Road safety charity Brake has reported that deaths caused by speed on the road rose by 20% between 2021 and 2022. That’s coupled with an overall rise in deaths on the road, which have increased by 10%.
Brake also conducted a survey of road users and found that although 92% of people agree that speed limits are vital for road safety, 34% are happy to ‘sometimes or often’ drive over the speed limit.
An increase in deaths on the road between 2021 and 2022 was inevitable, as many people were driving less during the pandemic.
However, the increase in specifically speed-related deaths is a worrying reminder of how dangerous a casual choice can be. Speeding, whether due to distraction or ignorance, is a decision.
Unfortunately, with insurance costs already rising steeply for many, more serious claims only make things worse.
Ross Moorlock, Interim CEO of Brake, underlined that, “The speed we choose to drive at can mean the difference between life and death. Our speed dictates whether we can stop in time to avoid a crash, and the force of impact if we can’t stop.”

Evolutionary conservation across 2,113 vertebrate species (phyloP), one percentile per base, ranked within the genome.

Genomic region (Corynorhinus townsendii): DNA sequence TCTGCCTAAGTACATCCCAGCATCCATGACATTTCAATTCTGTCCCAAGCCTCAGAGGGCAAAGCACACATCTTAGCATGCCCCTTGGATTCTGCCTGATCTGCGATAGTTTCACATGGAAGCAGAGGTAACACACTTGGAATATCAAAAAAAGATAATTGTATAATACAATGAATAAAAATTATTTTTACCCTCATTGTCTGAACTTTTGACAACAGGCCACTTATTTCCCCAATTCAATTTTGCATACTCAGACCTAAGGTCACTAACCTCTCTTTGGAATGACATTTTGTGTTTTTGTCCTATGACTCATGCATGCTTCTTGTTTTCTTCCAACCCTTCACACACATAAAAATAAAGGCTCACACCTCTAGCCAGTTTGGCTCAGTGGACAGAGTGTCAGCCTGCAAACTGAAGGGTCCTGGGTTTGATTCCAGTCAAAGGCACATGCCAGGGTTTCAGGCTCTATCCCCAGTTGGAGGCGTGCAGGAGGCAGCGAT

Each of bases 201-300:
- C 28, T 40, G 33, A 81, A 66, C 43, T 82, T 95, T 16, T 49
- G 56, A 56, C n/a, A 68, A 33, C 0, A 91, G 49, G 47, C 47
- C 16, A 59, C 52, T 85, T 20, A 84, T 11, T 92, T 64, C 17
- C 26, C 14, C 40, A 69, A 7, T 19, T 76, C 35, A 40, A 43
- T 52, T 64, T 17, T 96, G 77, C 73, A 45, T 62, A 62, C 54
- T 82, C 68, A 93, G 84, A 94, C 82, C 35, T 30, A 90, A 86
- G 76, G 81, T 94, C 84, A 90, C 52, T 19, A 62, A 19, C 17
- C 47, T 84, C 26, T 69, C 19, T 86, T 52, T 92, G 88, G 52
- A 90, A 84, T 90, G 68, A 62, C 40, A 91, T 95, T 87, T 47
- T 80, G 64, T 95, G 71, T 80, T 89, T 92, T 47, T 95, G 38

The government’s Plan for drivers report in September outlined a review of 20mph speed limits across the UK, which would help to reduce fatalities if properly enforced.
London, in particular, has the highest rate of deaths due to speed, so we could see further 20mph zoning in urban areas.
If five people die on UK roads every day, why do we still think it is OK to speed? Road Safety Week 2023 focuses on this question.
“I struggle to understand why people speed, especially when we keep seeing more news headlines of deaths on the road as a consequence of speeding. Connected motor (telematics) has had an enormous impact with novice drivers, making them safer,1 reducing the cost of insurance2 and giving parents peace of mind. Newly-qualified drivers are over-represented in serious speed-related crashes,3 but they’re not the only ones at risk. And that’s why Ticker is bringing connected motor insurance to a much wider market.”
Founder and CEO of Ticker
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